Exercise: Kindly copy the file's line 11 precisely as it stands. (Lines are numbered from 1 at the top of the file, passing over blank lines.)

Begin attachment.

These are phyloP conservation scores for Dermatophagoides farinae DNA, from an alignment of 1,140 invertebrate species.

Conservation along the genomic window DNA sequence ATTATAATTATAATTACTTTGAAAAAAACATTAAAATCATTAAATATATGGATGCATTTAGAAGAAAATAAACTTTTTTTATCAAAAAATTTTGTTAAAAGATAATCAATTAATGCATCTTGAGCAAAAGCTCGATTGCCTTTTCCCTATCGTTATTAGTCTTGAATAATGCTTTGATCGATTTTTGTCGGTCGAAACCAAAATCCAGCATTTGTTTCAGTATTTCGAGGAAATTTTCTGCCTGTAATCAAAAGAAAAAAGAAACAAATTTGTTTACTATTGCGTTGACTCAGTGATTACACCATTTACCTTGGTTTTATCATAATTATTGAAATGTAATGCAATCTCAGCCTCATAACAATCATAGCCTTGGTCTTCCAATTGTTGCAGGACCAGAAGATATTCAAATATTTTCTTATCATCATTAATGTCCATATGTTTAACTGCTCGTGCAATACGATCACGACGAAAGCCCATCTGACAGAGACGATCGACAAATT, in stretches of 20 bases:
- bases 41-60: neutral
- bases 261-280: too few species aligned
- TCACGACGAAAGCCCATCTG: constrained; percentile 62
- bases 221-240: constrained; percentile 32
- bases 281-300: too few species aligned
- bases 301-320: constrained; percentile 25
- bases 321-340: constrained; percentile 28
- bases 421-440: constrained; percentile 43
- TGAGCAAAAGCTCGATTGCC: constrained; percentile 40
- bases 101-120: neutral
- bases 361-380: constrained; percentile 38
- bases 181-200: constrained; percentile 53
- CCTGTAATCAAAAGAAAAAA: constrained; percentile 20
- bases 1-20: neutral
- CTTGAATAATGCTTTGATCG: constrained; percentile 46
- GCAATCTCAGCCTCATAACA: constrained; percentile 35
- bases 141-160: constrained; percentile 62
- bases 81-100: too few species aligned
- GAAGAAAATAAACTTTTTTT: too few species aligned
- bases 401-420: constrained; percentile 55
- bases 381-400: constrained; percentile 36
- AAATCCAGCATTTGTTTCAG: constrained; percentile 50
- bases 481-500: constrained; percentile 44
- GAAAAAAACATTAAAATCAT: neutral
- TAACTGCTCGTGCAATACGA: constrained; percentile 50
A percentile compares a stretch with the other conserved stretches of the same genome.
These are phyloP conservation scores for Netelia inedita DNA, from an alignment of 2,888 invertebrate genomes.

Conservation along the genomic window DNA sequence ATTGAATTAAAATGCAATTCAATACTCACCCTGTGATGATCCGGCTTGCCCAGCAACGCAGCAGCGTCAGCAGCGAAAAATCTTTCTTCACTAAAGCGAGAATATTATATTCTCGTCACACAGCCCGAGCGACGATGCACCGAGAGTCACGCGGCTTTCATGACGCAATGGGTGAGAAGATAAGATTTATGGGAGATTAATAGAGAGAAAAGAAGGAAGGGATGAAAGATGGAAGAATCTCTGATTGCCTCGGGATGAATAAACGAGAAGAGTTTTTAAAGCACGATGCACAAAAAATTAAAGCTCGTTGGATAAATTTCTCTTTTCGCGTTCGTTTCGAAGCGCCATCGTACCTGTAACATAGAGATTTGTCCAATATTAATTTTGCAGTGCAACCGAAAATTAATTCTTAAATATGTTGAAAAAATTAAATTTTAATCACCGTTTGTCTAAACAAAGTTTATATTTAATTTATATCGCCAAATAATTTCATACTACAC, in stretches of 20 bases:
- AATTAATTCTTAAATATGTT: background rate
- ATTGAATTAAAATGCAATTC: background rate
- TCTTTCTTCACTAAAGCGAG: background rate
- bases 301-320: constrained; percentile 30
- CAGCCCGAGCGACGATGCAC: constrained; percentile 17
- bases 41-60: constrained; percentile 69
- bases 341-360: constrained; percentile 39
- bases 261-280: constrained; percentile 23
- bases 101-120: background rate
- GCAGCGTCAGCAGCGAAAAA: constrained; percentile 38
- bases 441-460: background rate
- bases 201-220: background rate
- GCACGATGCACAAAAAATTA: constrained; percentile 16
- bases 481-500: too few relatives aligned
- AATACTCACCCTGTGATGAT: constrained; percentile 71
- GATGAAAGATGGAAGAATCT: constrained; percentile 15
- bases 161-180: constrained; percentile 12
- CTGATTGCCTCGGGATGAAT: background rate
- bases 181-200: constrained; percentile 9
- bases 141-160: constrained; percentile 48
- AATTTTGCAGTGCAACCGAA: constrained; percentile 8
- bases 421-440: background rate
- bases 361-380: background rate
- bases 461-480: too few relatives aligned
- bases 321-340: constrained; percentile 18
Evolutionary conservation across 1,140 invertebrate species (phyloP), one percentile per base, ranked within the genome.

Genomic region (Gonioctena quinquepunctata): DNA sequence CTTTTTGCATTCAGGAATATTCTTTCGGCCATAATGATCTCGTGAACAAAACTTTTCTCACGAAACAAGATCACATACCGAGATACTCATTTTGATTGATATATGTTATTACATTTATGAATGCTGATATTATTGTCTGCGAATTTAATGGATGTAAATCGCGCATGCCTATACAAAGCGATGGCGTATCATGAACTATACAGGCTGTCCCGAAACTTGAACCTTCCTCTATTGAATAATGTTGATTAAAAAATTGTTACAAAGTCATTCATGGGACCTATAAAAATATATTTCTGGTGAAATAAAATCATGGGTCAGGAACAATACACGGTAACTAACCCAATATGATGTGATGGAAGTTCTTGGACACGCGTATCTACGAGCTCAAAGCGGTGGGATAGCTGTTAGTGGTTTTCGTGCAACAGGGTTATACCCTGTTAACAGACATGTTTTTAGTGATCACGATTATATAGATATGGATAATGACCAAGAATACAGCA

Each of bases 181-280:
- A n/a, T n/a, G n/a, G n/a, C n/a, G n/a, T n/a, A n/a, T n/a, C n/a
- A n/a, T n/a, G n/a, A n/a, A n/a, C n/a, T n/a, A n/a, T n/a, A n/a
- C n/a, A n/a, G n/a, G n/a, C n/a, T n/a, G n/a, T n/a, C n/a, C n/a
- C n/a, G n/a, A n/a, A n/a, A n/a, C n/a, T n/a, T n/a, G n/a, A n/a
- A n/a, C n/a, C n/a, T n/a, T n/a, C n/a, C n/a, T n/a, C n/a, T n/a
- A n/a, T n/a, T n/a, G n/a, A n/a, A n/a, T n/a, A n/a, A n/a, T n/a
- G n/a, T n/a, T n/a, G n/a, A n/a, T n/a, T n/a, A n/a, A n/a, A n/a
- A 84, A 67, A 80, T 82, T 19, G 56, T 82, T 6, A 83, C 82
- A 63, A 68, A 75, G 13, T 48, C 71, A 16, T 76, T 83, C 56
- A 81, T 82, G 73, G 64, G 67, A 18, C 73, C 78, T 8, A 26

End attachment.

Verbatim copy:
- TGAGCAAAAGCTCGATTGCC: constrained; percentile 40